Death is something we all must face at some point. It occurs on physiological, psychological, and social levels, each of which have unique implications for the dying individuals and those close to them. Physiological death occurs as the body ceases to function, eventually rendering the individual unable to engage in basic necessary processes, such as breathing and eating. Psychological death occurs when the individual begins to face their impending death and consequently regresses into the self. Societal death occurs when others withdraw from the individual, perhaps unable to effectively cope with the impending loss and its implications. In some cases, palliative care or hospice services are utilized to assist both the dying individual and their family throughout the dying process. These services include care for the dying individual, as well as support for the family. In addition, several states allow terminally ill or dying individuals to utilize physician-assisted suicide, in which a medical practitioner prescribes and/or administers life-ending medication at the individual’s request. The utilization of palliative or hospice care services, as well as physician assisted suicide, vary between individuals, cultures, and racial groups, ultimately reflecting the legal, ethical, and moral complexity of both types of practices.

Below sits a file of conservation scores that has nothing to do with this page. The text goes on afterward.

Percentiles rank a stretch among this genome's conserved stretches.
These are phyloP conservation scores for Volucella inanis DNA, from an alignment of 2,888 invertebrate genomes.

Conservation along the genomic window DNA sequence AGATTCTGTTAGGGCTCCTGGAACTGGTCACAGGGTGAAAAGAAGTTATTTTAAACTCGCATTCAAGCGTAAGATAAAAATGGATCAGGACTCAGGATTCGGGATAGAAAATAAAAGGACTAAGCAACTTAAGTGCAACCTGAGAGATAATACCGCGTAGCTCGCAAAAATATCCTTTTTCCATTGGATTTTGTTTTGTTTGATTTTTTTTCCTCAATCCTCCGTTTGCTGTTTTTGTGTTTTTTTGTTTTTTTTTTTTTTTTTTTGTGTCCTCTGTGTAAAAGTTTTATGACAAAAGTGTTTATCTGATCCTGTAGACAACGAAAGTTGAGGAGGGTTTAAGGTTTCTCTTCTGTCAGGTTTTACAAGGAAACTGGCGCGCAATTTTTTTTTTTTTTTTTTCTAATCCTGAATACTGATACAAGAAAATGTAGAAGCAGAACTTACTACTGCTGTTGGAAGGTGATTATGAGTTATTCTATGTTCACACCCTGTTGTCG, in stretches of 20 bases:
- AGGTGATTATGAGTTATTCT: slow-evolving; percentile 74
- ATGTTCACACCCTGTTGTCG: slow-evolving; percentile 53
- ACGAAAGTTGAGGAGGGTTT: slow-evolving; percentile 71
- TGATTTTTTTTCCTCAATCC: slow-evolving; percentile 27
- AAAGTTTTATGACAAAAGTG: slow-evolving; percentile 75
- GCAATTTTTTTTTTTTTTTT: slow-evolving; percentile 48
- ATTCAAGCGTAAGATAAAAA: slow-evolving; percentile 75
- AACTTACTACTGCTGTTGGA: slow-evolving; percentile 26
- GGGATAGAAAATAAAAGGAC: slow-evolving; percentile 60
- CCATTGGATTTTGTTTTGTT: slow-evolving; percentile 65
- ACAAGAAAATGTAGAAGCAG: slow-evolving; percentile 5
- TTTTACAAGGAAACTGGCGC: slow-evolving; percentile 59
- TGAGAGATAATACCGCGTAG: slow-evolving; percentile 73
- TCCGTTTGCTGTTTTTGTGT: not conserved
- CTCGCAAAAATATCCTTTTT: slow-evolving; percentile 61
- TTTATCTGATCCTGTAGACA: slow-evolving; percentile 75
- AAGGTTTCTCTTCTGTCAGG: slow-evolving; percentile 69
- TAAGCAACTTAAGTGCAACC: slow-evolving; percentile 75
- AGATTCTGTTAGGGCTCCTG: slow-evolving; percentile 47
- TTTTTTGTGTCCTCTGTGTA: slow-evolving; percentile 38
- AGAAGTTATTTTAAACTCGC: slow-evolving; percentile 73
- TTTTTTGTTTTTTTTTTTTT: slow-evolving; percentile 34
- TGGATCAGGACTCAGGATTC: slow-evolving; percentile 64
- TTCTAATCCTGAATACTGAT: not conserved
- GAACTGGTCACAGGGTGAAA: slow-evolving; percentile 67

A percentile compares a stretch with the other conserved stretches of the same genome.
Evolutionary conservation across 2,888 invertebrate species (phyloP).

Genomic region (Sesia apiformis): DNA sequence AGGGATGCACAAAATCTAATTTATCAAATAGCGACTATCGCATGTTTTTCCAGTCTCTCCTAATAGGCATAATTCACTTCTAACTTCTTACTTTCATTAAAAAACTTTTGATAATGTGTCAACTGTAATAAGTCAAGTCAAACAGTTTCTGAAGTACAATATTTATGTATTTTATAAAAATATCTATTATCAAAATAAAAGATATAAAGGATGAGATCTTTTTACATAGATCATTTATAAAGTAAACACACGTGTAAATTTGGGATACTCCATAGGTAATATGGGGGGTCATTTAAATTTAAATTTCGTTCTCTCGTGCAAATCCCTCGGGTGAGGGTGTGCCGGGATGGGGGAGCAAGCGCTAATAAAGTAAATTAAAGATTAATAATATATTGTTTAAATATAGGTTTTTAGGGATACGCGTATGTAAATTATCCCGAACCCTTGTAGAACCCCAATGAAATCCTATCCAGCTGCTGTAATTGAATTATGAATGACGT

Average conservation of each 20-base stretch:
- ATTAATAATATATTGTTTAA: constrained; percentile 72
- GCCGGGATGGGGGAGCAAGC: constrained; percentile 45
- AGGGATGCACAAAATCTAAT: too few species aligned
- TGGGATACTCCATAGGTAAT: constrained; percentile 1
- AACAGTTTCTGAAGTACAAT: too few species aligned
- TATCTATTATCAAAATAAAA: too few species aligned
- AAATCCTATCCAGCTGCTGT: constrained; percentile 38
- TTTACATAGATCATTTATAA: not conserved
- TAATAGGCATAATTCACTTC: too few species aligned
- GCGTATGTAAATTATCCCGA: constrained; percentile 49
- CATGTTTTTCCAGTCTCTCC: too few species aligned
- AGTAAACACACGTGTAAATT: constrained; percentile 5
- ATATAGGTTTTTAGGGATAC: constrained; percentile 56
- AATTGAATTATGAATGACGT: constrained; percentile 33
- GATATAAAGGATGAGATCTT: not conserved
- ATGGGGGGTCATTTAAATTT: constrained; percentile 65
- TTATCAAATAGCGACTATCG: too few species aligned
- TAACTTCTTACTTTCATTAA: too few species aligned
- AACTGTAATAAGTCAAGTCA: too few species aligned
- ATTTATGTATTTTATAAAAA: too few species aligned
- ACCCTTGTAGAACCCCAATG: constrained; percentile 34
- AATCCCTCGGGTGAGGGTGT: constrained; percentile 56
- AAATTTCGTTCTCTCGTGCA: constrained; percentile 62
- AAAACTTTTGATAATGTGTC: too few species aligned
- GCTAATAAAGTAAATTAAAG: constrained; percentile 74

The way in which we view death, talk about it, prepare for it, and what we do when it happens, vary both within and between cultures. Coping with the grief that is associated with death and loss is a complex but necessary process, with a number of strategies for working through the situation in a healthy and positive way. Several theories have been created to explain how grieving happens, some including stages of grief that the individual experiences, others including tasks that the individual must complete. These stages and tasks on their own are neutral, with the potential to facilitate positive coping, but can also become maladaptive if the individual does not work through them in a healthy way. Death is ultimately the end of lifespan development, an occurrence that takes place for everyone at some time. It is the culmination of the other stages of development, many of which play a role in shaping how the individual handles death when the time comes, both for the self and for loved ones.